Thursday, March 9, 2017

We've Tried Being Reasonable

The Proposition Nation

America, the proposition nation. Founded on ideas. American society was not to be bound by a divinely anointed monarch, or tribal loyalties, or a heavy-handed authority, but rather by the agreement that natural rights grant each man great freedom to live as he chooses, so long as he doesn't impede the rights of others to do the same. Americanism is not a birthright or a blessing or a victory condition; it is a simple logical and moral agreement.

The Founders were all Christians yet they specifically decreed freedom of religion. They were all English-speaking but made no recommendation for language. They were all white but put no Constitutional restriction on demographics, as Mexico does. One wonders if these considerations weren't omitted as a consequence of their absence from the contemporary society. The rich do not worry over money like the poor. The hungry think about food constantly while the well-fed eat when it is convenient. Noble decrees of equality and an appeal to our higher faculties may be easier to make in a ethnically homogeneous society of a relatively high IQ populace bound by a common belief system. Many among us, probably most, do not believe this to be the case. Their conviction is that our multiculturalism drives the reason-based social contract, because we don't have the tribal, religious, or dynastic bindings to rely on. But was that the reality of our founding? They didn't invite the Indians into their new society. Or the Africans. And heavily resisted even non-English speaking Europeans and Catholics. It does seem that man's more primitive instincts towards social organization were overcome in an environment where they were somewhat irrelevant to begin with.

America (or more accurately the West) is so confidant in her citizens' capacity for reason that they were granted universal suffrage, an empowerment of the masses never seen before. Despite some initial limitations set by the Founders, American is a system where every representative, every senator, every governor, every mayor, and every president is chosen by the masses. Surely the contract for the people to chose their government includes the clause that they are, well, reasonable.

To the notion of a society bound by reason, I am a natural proponent. And yet I am abhorred by the results. This is hardly a reasonable society. It is not populated by particularly reasonable people, and does very little to leverage its more rational human assets. We don't organize our society to put the more reasonable people in charge. I encountered this the first time I voted. My ballot included 46 different individual races - and I was from a tiny town and county - plus referendum measures. It quickly became questionable to me how anyone could be qualified to fill out the ballot. Who was I to comment on whether to retain various judges throughout the far-flung state? I considered myself to be more qualified to vote than most, but still not sufficient for the ballot I was provided. I did a fair amount of research on candidates before voting, which is a fair amount more than most I would reckon. How can we be sure the typical American voter is unqualified for the task? Because candidates spend exorbitant sums of money on radio and tv ads. Why? Because the ads successfully influence a significant number of votes. Why are ads successful in influencing a rational person's vote? I'll leave you to make your own conclusion.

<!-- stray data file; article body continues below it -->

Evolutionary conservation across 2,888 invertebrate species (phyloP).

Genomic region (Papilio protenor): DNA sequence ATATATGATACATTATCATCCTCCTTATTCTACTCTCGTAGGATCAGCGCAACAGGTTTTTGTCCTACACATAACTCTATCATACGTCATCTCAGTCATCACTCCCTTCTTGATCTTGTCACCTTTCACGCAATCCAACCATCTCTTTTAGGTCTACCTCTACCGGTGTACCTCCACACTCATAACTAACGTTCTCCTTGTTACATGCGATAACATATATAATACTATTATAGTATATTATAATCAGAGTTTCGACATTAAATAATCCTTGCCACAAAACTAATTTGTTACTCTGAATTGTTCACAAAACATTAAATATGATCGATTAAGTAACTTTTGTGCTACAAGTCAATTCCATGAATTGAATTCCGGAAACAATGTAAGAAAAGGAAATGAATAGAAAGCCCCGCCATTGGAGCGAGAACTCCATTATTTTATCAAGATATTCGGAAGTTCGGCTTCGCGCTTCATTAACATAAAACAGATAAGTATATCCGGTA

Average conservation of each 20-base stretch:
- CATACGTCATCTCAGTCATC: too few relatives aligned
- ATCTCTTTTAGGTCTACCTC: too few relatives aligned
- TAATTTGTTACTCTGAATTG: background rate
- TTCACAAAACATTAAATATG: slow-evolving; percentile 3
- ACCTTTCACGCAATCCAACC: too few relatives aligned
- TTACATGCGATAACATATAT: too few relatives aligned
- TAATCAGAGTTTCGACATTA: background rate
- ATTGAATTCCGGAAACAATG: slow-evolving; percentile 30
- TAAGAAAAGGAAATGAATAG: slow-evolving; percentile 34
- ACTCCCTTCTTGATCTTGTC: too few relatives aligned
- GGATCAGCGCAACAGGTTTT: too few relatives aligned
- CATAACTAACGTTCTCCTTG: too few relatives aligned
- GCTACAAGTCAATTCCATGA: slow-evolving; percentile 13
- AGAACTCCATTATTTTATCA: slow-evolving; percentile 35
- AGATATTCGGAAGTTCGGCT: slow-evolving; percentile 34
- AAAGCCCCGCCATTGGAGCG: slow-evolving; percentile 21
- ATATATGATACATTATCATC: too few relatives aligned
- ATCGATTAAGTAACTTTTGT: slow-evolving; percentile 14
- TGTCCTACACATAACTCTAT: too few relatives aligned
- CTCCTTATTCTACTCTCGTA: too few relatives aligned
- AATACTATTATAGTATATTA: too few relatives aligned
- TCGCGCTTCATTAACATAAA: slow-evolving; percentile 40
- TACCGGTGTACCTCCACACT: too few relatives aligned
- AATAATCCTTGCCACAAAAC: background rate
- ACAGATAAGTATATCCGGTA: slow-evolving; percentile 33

Wisdom & Education

In the ancient world wisdom was the highest virtue. Elders were respected; the great minds were highly sough after. Today's world has no interest in wisdom. Technical expertise is highly valued, and credentials, oh do we love our credentials. It seems that credentials are something of a proxy for wisdom. Or at least they once were. At one time a college degree probably did have some correlation with wisdom, because the institutions that granted them were motivated by achieving wisdom. In today's college imparting wisdom is their stated sacred purpose but in practice hardly even an afterthought. Students don't go to college to gain wisdom. They go to gain status. Colleges serve to provide careers to students, academics, and administrators, and recruits for liberal indoctrination. It can't even be decisively claimed that colleges are for acquiring information anymore, as most of it can be found online.

The schools don't drive kids towards wisdom. They seek to impart skills. And not just any skills, but skills that can be captured by standardized testing. In the decade and a half since I graduated, my high school has dropped band, chorus, auto shop, ag shop, industrial arts, and, I think, physics. I'm not entirely sure about the last one. On the school's website I can find a 54-page policy handbook and schedules for all the varsity sports, but not a list of courses. Academics are just not a big priority in education these days.